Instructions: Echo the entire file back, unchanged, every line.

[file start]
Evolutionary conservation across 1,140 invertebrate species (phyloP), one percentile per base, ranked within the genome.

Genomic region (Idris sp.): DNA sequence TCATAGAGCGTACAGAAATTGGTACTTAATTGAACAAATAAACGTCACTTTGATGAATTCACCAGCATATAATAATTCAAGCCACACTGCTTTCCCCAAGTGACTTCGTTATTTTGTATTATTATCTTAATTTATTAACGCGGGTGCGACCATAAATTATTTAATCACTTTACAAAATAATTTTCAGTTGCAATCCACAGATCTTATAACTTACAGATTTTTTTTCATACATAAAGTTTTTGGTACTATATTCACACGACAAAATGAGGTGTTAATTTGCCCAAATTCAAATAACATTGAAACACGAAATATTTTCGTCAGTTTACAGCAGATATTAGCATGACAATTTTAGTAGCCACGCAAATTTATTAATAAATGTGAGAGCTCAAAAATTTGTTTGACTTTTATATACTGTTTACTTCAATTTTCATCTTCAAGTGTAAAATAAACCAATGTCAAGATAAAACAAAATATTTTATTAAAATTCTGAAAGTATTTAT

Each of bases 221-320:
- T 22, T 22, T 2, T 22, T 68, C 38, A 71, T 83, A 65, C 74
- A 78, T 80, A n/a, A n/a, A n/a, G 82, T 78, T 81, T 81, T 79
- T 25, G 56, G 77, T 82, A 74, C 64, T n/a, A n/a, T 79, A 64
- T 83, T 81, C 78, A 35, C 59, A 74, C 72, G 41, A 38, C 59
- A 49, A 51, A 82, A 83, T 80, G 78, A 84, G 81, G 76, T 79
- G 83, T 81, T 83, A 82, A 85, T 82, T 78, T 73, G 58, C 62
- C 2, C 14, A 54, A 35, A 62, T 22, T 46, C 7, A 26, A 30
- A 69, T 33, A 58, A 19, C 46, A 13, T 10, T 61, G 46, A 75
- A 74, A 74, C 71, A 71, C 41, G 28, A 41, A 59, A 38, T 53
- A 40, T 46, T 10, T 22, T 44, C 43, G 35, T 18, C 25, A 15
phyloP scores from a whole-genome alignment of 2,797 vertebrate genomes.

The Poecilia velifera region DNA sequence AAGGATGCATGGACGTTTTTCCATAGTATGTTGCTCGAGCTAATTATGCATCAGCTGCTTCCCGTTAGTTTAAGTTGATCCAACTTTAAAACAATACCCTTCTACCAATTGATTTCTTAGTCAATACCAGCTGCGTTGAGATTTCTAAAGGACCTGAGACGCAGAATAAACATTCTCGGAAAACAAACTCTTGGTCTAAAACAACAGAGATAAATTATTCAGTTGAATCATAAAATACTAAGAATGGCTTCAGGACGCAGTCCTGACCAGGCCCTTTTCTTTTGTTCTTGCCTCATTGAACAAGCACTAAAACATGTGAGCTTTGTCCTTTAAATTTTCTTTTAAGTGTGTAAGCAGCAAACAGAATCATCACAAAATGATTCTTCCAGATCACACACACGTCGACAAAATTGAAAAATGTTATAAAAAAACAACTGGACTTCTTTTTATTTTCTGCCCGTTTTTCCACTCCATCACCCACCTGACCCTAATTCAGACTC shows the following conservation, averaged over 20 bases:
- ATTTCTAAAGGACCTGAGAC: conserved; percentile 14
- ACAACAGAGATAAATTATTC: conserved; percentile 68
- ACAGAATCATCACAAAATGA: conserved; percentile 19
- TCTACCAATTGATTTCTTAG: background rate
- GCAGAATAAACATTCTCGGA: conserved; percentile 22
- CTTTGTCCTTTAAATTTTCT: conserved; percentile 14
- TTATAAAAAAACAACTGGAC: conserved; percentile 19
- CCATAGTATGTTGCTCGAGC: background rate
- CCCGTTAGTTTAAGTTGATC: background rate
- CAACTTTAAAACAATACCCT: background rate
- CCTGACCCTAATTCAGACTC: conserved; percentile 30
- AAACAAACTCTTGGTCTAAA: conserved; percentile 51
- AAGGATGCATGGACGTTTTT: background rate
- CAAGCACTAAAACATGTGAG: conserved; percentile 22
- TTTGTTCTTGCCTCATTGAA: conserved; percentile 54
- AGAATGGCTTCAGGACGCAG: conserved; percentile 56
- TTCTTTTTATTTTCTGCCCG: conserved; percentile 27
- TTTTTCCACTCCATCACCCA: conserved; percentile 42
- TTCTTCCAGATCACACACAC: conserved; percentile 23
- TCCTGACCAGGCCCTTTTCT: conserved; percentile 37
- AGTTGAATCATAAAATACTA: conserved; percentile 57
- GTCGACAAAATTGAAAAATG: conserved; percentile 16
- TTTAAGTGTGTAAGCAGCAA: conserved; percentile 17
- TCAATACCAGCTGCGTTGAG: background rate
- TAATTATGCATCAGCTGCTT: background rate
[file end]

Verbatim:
Evolutionary conservation across 1,140 invertebrate species (phyloP), one percentile per base, ranked within the genome.

Genomic region (Idris sp.): DNA sequence TCATAGAGCGTACAGAAATTGGTACTTAATTGAACAAATAAACGTCACTTTGATGAATTCACCAGCATATAATAATTCAAGCCACACTGCTTTCCCCAAGTGACTTCGTTATTTTGTATTATTATCTTAATTTATTAACGCGGGTGCGACCATAAATTATTTAATCACTTTACAAAATAATTTTCAGTTGCAATCCACAGATCTTATAACTTACAGATTTTTTTTCATACATAAAGTTTTTGGTACTATATTCACACGACAAAATGAGGTGTTAATTTGCCCAAATTCAAATAACATTGAAACACGAAATATTTTCGTCAGTTTACAGCAGATATTAGCATGACAATTTTAGTAGCCACGCAAATTTATTAATAAATGTGAGAGCTCAAAAATTTGTTTGACTTTTATATACTGTTTACTTCAATTTTCATCTTCAAGTGTAAAATAAACCAATGTCAAGATAAAACAAAATATTTTATTAAAATTCTGAAAGTATTTAT

Each of bases 221-320:
- T 22, T 22, T 2, T 22, T 68, C 38, A 71, T 83, A 65, C 74
- A 78, T 80, A n/a, A n/a, A n/a, G 82, T 78, T 81, T 81, T 79
- T 25, G 56, G 77, T 82, A 74, C 64, T n/a, A n/a, T 79, A 64
- T 83, T 81, C 78, A 35, C 59, A 74, C 72, G 41, A 38, C 59
- A 49, A 51, A 82, A 83, T 80, G 78, A 84, G 81, G 76, T 79
- G 83, T 81, T 83, A 82, A 85, T 82, T 78, T 73, G 58, C 62
- C 2, C 14, A 54, A 35, A 62, T 22, T 46, C 7, A 26, A 30
- A 69, T 33, A 58, A 19, C 46, A 13, T 10, T 61, G 46, A 75
- A 74, A 74, C 71, A 71, C 41, G 28, A 41, A 59, A 38, T 53
- A 40, T 46, T 10, T 22, T 44, C 43, G 35, T 18, C 25, A 15
phyloP scores from a whole-genome alignment of 2,797 vertebrate genomes.

The Poecilia velifera region DNA sequence AAGGATGCATGGACGTTTTTCCATAGTATGTTGCTCGAGCTAATTATGCATCAGCTGCTTCCCGTTAGTTTAAGTTGATCCAACTTTAAAACAATACCCTTCTACCAATTGATTTCTTAGTCAATACCAGCTGCGTTGAGATTTCTAAAGGACCTGAGACGCAGAATAAACATTCTCGGAAAACAAACTCTTGGTCTAAAACAACAGAGATAAATTATTCAGTTGAATCATAAAATACTAAGAATGGCTTCAGGACGCAGTCCTGACCAGGCCCTTTTCTTTTGTTCTTGCCTCATTGAACAAGCACTAAAACATGTGAGCTTTGTCCTTTAAATTTTCTTTTAAGTGTGTAAGCAGCAAACAGAATCATCACAAAATGATTCTTCCAGATCACACACACGTCGACAAAATTGAAAAATGTTATAAAAAAACAACTGGACTTCTTTTTATTTTCTGCCCGTTTTTCCACTCCATCACCCACCTGACCCTAATTCAGACTC shows the following conservation, averaged over 20 bases:
- ATTTCTAAAGGACCTGAGAC: conserved; percentile 14
- ACAACAGAGATAAATTATTC: conserved; percentile 68
- ACAGAATCATCACAAAATGA: conserved; percentile 19
- TCTACCAATTGATTTCTTAG: background rate
- GCAGAATAAACATTCTCGGA: conserved; percentile 22
- CTTTGTCCTTTAAATTTTCT: conserved; percentile 14
- TTATAAAAAAACAACTGGAC: conserved; percentile 19
- CCATAGTATGTTGCTCGAGC: background rate
- CCCGTTAGTTTAAGTTGATC: background rate
- CAACTTTAAAACAATACCCT: background rate
- CCTGACCCTAATTCAGACTC: conserved; percentile 30
- AAACAAACTCTTGGTCTAAA: conserved; percentile 51
- AAGGATGCATGGACGTTTTT: background rate
- CAAGCACTAAAACATGTGAG: conserved; percentile 22
- TTTGTTCTTGCCTCATTGAA: conserved; percentile 54
- AGAATGGCTTCAGGACGCAG: conserved; percentile 56
- TTCTTTTTATTTTCTGCCCG: conserved; percentile 27
- TTTTTCCACTCCATCACCCA: conserved; percentile 42
- TTCTTCCAGATCACACACAC: conserved; percentile 23
- TCCTGACCAGGCCCTTTTCT: conserved; percentile 37
- AGTTGAATCATAAAATACTA: conserved; percentile 57
- GTCGACAAAATTGAAAAATG: conserved; percentile 16
- TTTAAGTGTGTAAGCAGCAA: conserved; percentile 17
- TCAATACCAGCTGCGTTGAG: background rate
- TAATTATGCATCAGCTGCTT: background rate